“Your goal is not to do away with regulation, your goal is to make it such that the EPA follows their regulatory authority,” Sen. John Boozman (R-Ark.) said.

“The idea that her own mother’s foundation would accidentally list her as a vice president for years as result of a clerical error is just not believable. The Democrats should go to town on this obvious attempt to mislead the Senate. This alone should disqualify DeVos, though there is a vast ocean of other reasons they could fish from.”

Her financial disclosure notes that she will receive a “cash payout for my deferred stock compensation” upon confirmation as Secretary of Transportation. The document discloses that the payments will continue throughout her time in government, if she is confirmed. The payouts will begin in July 2017 and continue yearly through 2021.

Her hands visibly shaking as she held a copy of her statement, Zervos said she had “no alternative” but to sue Trump to vindicate her reputation. The lawsuit seems designed to either force Trump into a confession or into giving potentially embarrassing or incriminating testimony in court. Both Zervos and Allred said the lawsuit would be dropped if Trump retracted his statements calling the women who accused him of assault and misconduct “liars.”

… She did note, however, that Allred and Zervos would be attending the Women’s March on Washington on Saturday to protest Trump’s Friday inauguration and that “other accusers” would “be there marching with us.”

… white Americans are five times more likely than black Americans to say they didn’t vote simply because they “did not like candidates or campaign issues”. Meanwhile, black voters are more likely than white voters to cite obstacles to voting, such as “inconvenient polling place” or “transportation problems”…

Answers like “too busy” are also more likely to be chosen by non-white voters who are questioned by the census, a fact which is often met with an eye-roll as being an “excuse”. But people of color are more likely than white people to live in single-parent households and are more likely to work in roles with less pay and less job security. For many of those voters, heading to a polling station for a few hours on a Tuesday is particularly difficult.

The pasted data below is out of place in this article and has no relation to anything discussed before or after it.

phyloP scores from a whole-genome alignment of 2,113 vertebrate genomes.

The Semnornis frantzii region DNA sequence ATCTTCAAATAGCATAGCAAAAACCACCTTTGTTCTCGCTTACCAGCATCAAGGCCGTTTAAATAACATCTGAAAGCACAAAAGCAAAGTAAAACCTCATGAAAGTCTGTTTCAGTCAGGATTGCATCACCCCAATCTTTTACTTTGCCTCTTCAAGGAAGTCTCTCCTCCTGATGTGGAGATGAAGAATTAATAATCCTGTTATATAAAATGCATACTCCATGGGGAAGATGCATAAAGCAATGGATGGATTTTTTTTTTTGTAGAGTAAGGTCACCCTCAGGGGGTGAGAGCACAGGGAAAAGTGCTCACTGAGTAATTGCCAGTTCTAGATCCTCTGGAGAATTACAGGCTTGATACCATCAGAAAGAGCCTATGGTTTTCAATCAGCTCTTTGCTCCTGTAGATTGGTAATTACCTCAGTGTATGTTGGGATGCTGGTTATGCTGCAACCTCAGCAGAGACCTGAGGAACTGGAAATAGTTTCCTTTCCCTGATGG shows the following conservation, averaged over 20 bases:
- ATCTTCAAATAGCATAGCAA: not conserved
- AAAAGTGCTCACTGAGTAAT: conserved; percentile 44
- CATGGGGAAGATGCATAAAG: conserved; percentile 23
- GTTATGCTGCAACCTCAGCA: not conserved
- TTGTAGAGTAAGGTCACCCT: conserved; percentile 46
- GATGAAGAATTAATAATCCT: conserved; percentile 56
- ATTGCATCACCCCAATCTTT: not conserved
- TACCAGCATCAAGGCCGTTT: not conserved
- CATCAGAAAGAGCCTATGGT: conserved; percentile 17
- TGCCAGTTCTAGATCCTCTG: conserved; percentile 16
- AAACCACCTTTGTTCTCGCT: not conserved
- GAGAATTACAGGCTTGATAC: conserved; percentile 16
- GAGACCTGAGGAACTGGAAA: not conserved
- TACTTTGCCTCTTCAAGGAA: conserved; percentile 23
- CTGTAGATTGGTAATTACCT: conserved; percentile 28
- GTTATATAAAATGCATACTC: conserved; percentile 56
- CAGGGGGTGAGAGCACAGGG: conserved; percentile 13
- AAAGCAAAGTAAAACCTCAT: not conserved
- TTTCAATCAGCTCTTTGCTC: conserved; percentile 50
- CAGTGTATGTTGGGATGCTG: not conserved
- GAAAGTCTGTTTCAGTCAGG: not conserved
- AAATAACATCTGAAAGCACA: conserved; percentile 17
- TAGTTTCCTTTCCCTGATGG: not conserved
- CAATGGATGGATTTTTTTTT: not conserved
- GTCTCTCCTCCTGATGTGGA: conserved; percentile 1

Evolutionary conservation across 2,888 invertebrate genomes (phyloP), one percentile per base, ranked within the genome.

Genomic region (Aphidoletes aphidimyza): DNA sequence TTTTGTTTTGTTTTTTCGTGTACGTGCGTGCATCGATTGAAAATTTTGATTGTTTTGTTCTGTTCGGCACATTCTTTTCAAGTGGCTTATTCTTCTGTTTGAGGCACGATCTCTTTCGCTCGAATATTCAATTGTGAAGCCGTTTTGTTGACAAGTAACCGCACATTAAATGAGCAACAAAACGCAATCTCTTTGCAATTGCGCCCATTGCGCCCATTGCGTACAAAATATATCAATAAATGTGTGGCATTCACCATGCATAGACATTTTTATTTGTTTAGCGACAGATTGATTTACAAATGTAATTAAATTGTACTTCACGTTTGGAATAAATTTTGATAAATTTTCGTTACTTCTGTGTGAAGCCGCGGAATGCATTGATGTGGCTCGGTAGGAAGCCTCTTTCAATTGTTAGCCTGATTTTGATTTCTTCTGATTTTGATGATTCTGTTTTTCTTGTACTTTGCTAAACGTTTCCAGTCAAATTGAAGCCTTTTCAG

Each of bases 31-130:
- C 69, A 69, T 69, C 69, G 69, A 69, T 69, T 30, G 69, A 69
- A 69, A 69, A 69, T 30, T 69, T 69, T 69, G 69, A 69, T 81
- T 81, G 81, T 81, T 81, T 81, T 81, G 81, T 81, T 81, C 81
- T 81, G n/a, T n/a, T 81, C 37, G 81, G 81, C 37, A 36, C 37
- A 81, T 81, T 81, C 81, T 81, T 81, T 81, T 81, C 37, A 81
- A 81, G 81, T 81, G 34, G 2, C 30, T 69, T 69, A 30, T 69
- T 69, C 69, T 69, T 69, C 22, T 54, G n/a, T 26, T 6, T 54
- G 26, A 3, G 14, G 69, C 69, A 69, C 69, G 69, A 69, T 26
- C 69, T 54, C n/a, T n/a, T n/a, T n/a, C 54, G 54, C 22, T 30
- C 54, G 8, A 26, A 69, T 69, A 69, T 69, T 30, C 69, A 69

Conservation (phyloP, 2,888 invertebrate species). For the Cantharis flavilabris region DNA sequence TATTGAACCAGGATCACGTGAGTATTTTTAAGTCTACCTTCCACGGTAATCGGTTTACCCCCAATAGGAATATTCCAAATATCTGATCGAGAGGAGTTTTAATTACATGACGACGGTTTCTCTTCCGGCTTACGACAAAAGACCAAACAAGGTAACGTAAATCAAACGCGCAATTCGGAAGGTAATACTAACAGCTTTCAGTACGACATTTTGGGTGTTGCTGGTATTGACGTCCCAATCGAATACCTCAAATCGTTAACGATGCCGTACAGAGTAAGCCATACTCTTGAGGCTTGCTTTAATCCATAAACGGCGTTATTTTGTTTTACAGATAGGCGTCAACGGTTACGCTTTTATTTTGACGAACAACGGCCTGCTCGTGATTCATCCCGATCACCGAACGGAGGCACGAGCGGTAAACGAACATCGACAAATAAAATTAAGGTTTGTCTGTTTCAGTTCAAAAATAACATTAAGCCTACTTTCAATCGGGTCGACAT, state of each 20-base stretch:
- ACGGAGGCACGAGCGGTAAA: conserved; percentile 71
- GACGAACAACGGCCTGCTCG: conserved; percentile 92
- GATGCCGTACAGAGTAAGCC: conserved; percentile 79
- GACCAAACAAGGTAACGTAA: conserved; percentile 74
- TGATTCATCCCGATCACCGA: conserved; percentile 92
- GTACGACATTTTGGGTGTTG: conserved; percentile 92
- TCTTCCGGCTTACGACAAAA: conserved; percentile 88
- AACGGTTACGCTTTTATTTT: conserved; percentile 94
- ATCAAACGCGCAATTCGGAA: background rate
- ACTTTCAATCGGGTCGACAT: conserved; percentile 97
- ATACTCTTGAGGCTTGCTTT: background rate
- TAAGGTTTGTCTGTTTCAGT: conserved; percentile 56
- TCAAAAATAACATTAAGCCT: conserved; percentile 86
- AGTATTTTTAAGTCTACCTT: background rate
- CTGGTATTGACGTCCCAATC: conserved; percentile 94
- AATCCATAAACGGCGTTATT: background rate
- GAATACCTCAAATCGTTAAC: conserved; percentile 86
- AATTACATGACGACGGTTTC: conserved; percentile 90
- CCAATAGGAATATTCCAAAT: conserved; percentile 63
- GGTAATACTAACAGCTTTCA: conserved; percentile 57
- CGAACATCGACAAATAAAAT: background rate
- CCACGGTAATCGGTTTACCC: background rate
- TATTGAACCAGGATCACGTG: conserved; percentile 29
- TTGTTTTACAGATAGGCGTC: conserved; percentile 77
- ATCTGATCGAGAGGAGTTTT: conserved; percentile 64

Climate Change

His findings show that if human-induced climate change was not part of the equation, the amount of warming in 2016 would have less than one-in-a-million odds of occurring.

“One could argue that about 75 percent of the warmth was due to human impact,” Dr. Mann said.

(^Peep the byline. My college roommate is kicking ass)

On (the) Media

44:15: I like the stories about people who are dismissed as monsters… ‘Trump’s a monster,’ well great we don’t need to wrestle with, ‘uh oh. he’s not a monster. He’s in this human family with us.’ I’m not normalizing him, I’m acknowledging the fact that… if Trump is human, what’s wrong with you? What’s wrong with the human condition?

48:45: When I was in the midst of that crowd, there’s no way I would’ve said I was a journalist… No question, I know I would’ve gotten clocked. I was standing around with people that were talking about how much they would like to get their hands on a CNN reporter…

They were just clearly religious events… talk about press failure. Every one of those rallies started with a preacher. Did you ever see that covered?…

And the preacher at the Youngstown [Trump rally] — the first one I went to — I know the religious right, this guy was hard right… And the people around me weren’t real churchgoers. We don’t understand this, but [there are] lots of people who aren’t actually religious, but they like the idea of it. This, by the way is Putin’s Russia too…

Many, many of the rallies would begin with a black preacher… This was a smart move right? This was inoculating the white crowd from the idea that they’re racist: ‘I really like that black preacher up there!’ right?…

53:49: We’ve just experienced a radical, profound failure of comprehension. Youd on’t fix that with hard news. You fix that with stories.